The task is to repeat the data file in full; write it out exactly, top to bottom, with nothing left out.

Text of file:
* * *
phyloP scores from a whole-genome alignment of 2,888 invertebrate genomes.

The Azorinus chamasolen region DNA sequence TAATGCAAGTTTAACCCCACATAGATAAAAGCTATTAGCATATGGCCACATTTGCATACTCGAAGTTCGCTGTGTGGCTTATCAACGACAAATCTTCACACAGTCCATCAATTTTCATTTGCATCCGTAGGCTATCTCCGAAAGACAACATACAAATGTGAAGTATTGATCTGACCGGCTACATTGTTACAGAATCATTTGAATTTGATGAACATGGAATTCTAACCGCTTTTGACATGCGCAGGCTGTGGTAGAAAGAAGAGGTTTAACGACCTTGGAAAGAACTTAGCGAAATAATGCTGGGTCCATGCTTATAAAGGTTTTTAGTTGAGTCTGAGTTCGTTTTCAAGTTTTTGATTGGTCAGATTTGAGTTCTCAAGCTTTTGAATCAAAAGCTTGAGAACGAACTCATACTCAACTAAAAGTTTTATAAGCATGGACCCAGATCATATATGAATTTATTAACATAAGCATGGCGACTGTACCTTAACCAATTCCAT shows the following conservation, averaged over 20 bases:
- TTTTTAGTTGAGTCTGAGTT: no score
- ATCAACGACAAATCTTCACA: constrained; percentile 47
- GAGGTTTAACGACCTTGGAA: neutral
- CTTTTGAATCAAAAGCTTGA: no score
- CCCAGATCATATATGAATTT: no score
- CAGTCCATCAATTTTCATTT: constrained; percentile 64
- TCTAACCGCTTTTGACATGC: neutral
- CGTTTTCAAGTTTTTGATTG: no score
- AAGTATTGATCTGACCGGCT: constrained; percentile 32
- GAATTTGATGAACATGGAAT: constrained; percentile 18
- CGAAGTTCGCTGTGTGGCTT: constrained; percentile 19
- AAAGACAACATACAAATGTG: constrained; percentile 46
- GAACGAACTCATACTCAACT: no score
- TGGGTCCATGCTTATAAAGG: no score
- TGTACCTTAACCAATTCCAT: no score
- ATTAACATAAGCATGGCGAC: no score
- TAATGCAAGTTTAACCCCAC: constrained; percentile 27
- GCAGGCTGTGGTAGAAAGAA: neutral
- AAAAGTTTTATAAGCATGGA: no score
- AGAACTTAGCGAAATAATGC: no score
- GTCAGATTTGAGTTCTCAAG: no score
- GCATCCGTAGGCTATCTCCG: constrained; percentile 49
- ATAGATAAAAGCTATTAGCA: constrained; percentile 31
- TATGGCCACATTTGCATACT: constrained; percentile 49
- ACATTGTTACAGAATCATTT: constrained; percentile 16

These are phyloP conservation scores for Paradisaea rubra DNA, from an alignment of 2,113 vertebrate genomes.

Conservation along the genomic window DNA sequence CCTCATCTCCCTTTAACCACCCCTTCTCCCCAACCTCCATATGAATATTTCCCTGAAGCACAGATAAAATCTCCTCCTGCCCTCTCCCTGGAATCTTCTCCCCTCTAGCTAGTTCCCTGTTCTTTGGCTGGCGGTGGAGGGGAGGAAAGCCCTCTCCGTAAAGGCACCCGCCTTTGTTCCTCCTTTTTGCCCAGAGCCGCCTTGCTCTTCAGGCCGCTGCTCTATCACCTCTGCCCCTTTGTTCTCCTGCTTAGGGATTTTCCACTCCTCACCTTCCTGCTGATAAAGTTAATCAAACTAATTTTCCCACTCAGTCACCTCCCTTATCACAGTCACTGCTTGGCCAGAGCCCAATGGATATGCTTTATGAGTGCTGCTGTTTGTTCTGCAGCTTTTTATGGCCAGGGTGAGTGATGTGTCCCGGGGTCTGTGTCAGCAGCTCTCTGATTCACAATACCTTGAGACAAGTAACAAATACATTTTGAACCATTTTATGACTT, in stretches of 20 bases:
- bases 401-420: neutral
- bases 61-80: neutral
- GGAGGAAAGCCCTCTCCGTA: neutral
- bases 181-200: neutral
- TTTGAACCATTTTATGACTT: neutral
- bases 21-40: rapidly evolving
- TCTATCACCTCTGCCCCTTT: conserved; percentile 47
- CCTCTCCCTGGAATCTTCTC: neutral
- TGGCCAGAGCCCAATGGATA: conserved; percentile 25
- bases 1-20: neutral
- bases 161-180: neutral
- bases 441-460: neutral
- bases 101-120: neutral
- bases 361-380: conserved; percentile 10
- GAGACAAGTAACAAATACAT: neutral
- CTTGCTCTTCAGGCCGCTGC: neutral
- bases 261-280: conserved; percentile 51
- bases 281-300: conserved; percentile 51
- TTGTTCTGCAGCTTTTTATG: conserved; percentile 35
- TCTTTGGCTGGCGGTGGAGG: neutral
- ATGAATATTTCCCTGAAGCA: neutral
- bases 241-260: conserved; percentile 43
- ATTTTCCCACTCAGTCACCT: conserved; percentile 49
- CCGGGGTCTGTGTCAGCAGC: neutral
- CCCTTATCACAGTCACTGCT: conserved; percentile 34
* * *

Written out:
phyloP scores from a whole-genome alignment of 2,888 invertebrate genomes.

The Azorinus chamasolen region DNA sequence TAATGCAAGTTTAACCCCACATAGATAAAAGCTATTAGCATATGGCCACATTTGCATACTCGAAGTTCGCTGTGTGGCTTATCAACGACAAATCTTCACACAGTCCATCAATTTTCATTTGCATCCGTAGGCTATCTCCGAAAGACAACATACAAATGTGAAGTATTGATCTGACCGGCTACATTGTTACAGAATCATTTGAATTTGATGAACATGGAATTCTAACCGCTTTTGACATGCGCAGGCTGTGGTAGAAAGAAGAGGTTTAACGACCTTGGAAAGAACTTAGCGAAATAATGCTGGGTCCATGCTTATAAAGGTTTTTAGTTGAGTCTGAGTTCGTTTTCAAGTTTTTGATTGGTCAGATTTGAGTTCTCAAGCTTTTGAATCAAAAGCTTGAGAACGAACTCATACTCAACTAAAAGTTTTATAAGCATGGACCCAGATCATATATGAATTTATTAACATAAGCATGGCGACTGTACCTTAACCAATTCCAT shows the following conservation, averaged over 20 bases:
- TTTTTAGTTGAGTCTGAGTT: no score
- ATCAACGACAAATCTTCACA: constrained; percentile 47
- GAGGTTTAACGACCTTGGAA: neutral
- CTTTTGAATCAAAAGCTTGA: no score
- CCCAGATCATATATGAATTT: no score
- CAGTCCATCAATTTTCATTT: constrained; percentile 64
- TCTAACCGCTTTTGACATGC: neutral
- CGTTTTCAAGTTTTTGATTG: no score
- AAGTATTGATCTGACCGGCT: constrained; percentile 32
- GAATTTGATGAACATGGAAT: constrained; percentile 18
- CGAAGTTCGCTGTGTGGCTT: constrained; percentile 19
- AAAGACAACATACAAATGTG: constrained; percentile 46
- GAACGAACTCATACTCAACT: no score
- TGGGTCCATGCTTATAAAGG: no score
- TGTACCTTAACCAATTCCAT: no score
- ATTAACATAAGCATGGCGAC: no score
- TAATGCAAGTTTAACCCCAC: constrained; percentile 27
- GCAGGCTGTGGTAGAAAGAA: neutral
- AAAAGTTTTATAAGCATGGA: no score
- AGAACTTAGCGAAATAATGC: no score
- GTCAGATTTGAGTTCTCAAG: no score
- GCATCCGTAGGCTATCTCCG: constrained; percentile 49
- ATAGATAAAAGCTATTAGCA: constrained; percentile 31
- TATGGCCACATTTGCATACT: constrained; percentile 49
- ACATTGTTACAGAATCATTT: constrained; percentile 16

These are phyloP conservation scores for Paradisaea rubra DNA, from an alignment of 2,113 vertebrate genomes.

Conservation along the genomic window DNA sequence CCTCATCTCCCTTTAACCACCCCTTCTCCCCAACCTCCATATGAATATTTCCCTGAAGCACAGATAAAATCTCCTCCTGCCCTCTCCCTGGAATCTTCTCCCCTCTAGCTAGTTCCCTGTTCTTTGGCTGGCGGTGGAGGGGAGGAAAGCCCTCTCCGTAAAGGCACCCGCCTTTGTTCCTCCTTTTTGCCCAGAGCCGCCTTGCTCTTCAGGCCGCTGCTCTATCACCTCTGCCCCTTTGTTCTCCTGCTTAGGGATTTTCCACTCCTCACCTTCCTGCTGATAAAGTTAATCAAACTAATTTTCCCACTCAGTCACCTCCCTTATCACAGTCACTGCTTGGCCAGAGCCCAATGGATATGCTTTATGAGTGCTGCTGTTTGTTCTGCAGCTTTTTATGGCCAGGGTGAGTGATGTGTCCCGGGGTCTGTGTCAGCAGCTCTCTGATTCACAATACCTTGAGACAAGTAACAAATACATTTTGAACCATTTTATGACTT, in stretches of 20 bases:
- bases 401-420: neutral
- bases 61-80: neutral
- GGAGGAAAGCCCTCTCCGTA: neutral
- bases 181-200: neutral
- TTTGAACCATTTTATGACTT: neutral
- bases 21-40: rapidly evolving
- TCTATCACCTCTGCCCCTTT: conserved; percentile 47
- CCTCTCCCTGGAATCTTCTC: neutral
- TGGCCAGAGCCCAATGGATA: conserved; percentile 25
- bases 1-20: neutral
- bases 161-180: neutral
- bases 441-460: neutral
- bases 101-120: neutral
- bases 361-380: conserved; percentile 10
- GAGACAAGTAACAAATACAT: neutral
- CTTGCTCTTCAGGCCGCTGC: neutral
- bases 261-280: conserved; percentile 51
- bases 281-300: conserved; percentile 51
- TTGTTCTGCAGCTTTTTATG: conserved; percentile 35
- TCTTTGGCTGGCGGTGGAGG: neutral
- ATGAATATTTCCCTGAAGCA: neutral
- bases 241-260: conserved; percentile 43
- ATTTTCCCACTCAGTCACCT: conserved; percentile 49
- CCGGGGTCTGTGTCAGCAGC: neutral
- CCCTTATCACAGTCACTGCT: conserved; percentile 34